Dear Justin Welby…

5th February 2013 Articles Featured

This open letter originally appeared in The Times on 5 February 2013

Dear Justin,

You won’t be short of advice now that you have been confirmed as the 105th Archbishop of Canterbury. My only qualifications for adding to it are that I hold no religious office and have no axe to grind beyond that of a layman who is anxious to see a stronger and more socially relevant Church of England.

I also write because I admire you and believe you have what it takes to be a great leader of what has become a virtually leaderless institution. Douglas Hurd observed that often the politicians who do best are those who sound least like a politician. Your business background and your clear and direct manner give you a rapport with the wider world and an ability to comment cogently on today’s fractured economic system and how it should be reformed to serve the people.

It is good that you have remained a member of the Parliamentary Commission on Banking Standards. It makes far more impact to promote solutions than to strike poses, which is what church leaders generally do on economic and social policy. How about the Welby Commission on apprenticeships and youth unemployment? Your greatest modern predecessor, William Temple, Archbishop towards the end of the Second World War, had been the founding President of the Workers’ Educational Association. Alongside William Beveridge he helped to build consensus for a postwar welfare state. You have the chance, if you seize it, to become a national leader rather than simply a church spokesman like your recent predecessors.

I hope you will promote education reform. The C of E figures largely in the state school and academy systems, but it is a little-known fact that many of the country’s most exclusive private schools — such as Westminster School and King’s School, Canterbury — are in effect wholly owned subsidiaries of the C of E. If the Church were to break down the Berlin Wall between its own private and state schools, others might follow.

Leading the Church itself is altogether tougher. I don’t begin to understand the labyrinthine processes of the C of E — does anyone? — although after 18 years in the Labour Party I have an inkling. And it is from that experience that I offer this advice. You are likely to fail if you try to lead from the inside, by seeking to build majorities in shadowy, inward-looking bodies like the “House of Laity”, of which most of us had not even heard until it vetoed women bishops. Rather, you need to lead from the outside, appealing to the body of churchgoers, and the wider public that regard themselves as Christian, to support you and fellow reformers in bringing the Church into full communion with the society it is dedicated to serve.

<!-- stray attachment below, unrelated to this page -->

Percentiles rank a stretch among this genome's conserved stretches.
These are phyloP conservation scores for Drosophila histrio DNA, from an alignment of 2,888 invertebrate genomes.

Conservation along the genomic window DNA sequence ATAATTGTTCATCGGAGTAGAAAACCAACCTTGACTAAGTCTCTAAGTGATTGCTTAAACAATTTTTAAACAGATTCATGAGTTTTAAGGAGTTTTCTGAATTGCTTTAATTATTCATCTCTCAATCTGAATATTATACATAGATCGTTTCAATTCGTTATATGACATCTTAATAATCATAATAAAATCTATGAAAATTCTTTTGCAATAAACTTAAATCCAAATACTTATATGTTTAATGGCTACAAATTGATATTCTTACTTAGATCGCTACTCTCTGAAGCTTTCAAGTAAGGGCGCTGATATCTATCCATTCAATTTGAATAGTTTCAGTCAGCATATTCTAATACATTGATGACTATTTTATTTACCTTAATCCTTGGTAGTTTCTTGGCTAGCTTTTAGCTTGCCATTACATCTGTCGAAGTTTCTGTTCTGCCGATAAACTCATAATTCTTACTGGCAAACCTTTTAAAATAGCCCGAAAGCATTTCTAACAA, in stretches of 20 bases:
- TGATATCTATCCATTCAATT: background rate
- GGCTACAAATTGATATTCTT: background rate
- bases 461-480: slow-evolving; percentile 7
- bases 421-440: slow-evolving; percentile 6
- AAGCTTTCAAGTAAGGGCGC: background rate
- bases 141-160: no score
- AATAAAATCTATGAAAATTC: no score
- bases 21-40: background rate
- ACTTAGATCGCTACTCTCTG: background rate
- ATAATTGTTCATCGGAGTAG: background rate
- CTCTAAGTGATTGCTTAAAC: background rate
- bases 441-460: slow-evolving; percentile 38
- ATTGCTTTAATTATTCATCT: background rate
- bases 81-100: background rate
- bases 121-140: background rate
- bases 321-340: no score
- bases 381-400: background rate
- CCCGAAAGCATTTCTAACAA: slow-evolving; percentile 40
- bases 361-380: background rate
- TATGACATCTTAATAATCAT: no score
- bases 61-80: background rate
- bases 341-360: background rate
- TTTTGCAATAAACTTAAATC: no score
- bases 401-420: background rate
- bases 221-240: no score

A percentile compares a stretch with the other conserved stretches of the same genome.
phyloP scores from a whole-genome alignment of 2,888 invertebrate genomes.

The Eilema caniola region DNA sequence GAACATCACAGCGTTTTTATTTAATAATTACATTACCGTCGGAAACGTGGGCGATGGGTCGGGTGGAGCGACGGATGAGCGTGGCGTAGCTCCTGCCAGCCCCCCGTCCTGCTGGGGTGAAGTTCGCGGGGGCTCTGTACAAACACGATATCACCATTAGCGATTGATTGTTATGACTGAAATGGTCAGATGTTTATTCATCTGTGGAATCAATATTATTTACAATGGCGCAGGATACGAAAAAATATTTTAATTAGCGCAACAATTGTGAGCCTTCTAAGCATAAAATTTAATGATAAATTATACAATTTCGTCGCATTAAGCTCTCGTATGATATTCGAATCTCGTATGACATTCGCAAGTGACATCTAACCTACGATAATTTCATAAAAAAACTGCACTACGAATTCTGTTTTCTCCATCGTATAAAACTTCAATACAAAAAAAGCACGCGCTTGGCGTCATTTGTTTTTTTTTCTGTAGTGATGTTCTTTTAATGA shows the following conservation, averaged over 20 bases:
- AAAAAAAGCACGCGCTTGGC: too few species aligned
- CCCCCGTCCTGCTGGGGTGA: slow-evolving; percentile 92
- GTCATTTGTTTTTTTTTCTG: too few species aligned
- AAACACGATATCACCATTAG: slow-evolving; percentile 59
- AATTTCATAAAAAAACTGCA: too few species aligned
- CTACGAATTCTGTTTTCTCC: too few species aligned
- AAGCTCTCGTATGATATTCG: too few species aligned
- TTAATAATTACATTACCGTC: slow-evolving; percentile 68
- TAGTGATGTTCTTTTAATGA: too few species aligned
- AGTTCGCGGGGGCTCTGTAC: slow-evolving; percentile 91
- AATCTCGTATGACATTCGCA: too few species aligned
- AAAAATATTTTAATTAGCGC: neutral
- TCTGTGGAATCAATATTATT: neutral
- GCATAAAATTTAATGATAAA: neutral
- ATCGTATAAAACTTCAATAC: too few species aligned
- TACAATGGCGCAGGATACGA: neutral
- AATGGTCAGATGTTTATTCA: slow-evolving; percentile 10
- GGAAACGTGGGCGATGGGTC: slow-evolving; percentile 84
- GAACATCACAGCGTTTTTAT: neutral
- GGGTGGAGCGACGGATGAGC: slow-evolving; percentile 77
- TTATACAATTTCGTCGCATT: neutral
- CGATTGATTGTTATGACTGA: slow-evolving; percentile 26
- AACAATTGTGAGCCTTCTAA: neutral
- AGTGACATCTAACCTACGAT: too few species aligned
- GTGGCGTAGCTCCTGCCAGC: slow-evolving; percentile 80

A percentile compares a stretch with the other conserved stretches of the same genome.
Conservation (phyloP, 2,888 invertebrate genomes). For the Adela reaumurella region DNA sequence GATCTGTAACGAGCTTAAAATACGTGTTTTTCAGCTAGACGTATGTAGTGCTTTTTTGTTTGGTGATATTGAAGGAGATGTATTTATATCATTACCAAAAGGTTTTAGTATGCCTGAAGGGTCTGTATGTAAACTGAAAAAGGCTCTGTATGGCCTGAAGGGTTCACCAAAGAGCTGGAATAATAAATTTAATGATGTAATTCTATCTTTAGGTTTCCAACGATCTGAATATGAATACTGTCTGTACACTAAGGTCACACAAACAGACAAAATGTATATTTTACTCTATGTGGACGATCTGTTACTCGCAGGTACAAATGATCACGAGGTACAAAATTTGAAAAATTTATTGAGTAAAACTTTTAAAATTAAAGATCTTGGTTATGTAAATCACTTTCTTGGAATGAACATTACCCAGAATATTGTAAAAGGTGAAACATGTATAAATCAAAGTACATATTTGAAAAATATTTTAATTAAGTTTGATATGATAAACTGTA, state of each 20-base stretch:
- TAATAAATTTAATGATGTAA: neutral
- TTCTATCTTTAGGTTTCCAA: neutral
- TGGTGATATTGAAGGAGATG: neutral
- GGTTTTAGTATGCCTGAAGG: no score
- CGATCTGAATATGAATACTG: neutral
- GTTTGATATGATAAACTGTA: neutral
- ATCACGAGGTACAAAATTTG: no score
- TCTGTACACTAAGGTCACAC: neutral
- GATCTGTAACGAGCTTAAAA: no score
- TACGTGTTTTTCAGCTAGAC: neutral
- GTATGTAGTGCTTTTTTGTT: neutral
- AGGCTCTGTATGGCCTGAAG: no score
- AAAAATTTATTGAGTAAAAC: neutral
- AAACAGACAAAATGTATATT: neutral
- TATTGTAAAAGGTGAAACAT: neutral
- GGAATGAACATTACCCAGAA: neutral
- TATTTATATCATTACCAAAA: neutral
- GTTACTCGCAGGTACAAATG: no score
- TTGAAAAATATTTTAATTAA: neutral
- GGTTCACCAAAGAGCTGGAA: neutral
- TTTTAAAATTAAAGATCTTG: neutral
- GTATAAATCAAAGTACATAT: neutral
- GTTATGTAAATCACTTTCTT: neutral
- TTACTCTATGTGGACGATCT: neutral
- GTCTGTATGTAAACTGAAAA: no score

Introducing women bishops is your first challenge. The public looks on with incredulity as this keeps being blocked, particularly as the majority of new clergy doing the day-to-day work of parish ministry are now women. A “back me or sack me” position is surely the way to resolve this. Whether it is a special Synod, or a referendum within the Church, you need to break the logjam immediately.

Progressive leadership is also the only way to resolve the issues of gay clergy and gay marriage. Do not heed those who say that these matters are best left alone. The Church cannot preach love and strong relationships if it ignores the reality — a thoroughly moral reality — that same-sex love and relationships are a building block of modern society.

Leadership is urgent because of the Marriage Bill recently published by the Government to permit same-sex marriage. The current draft of the Bill not only allows the Church to decline to license same-sex marriages; it prohibits Church of England premises from being used for such marriages.

A long and probably bitter argument about this will now start within the Church. On past form the Church will ultimately join the social mainstream, as it did on divorce and women priests a generation ago, but only after a decade or three of ripping itself apart during which you and fellow bishops devise ever more abstruse formulae to paper over the fissures.

Yesterday you confirmed that you supported the Church’s position against same-sex marriage. However, if the issue is rightly regarded as one of conscience then why should individual clergy and parishes who wish to conduct same-sex marriages not be able to do so? This is what happens in the case of divorcees seeking to remarry in church. Surely this is way forward: to respect the consciences of individual clergy, and by doing so avoid a long debilitating battle for a uniformity that simply cannot be maintained given the passionate diversity of views among church leaders, local and national.

Perhaps it is too difficult to get to this position in one leap. But at least you should ask Parliament to remove the proposed ban on churches being used for same-sex marriage, to make change hereafter easier. Why not, in a dramatic act of leadership, move an amendment to this effect when the Marriage Bill reaches the Lords?

None of this will be easy. But the true followers of Jesus Christ never had it easy. As William Temple put it: “The Christian cannot ignore a challenge in the name of justice. He must either refuse it or, accepting it, devote himself to removal of the stigma.”

Yours,

Andrew

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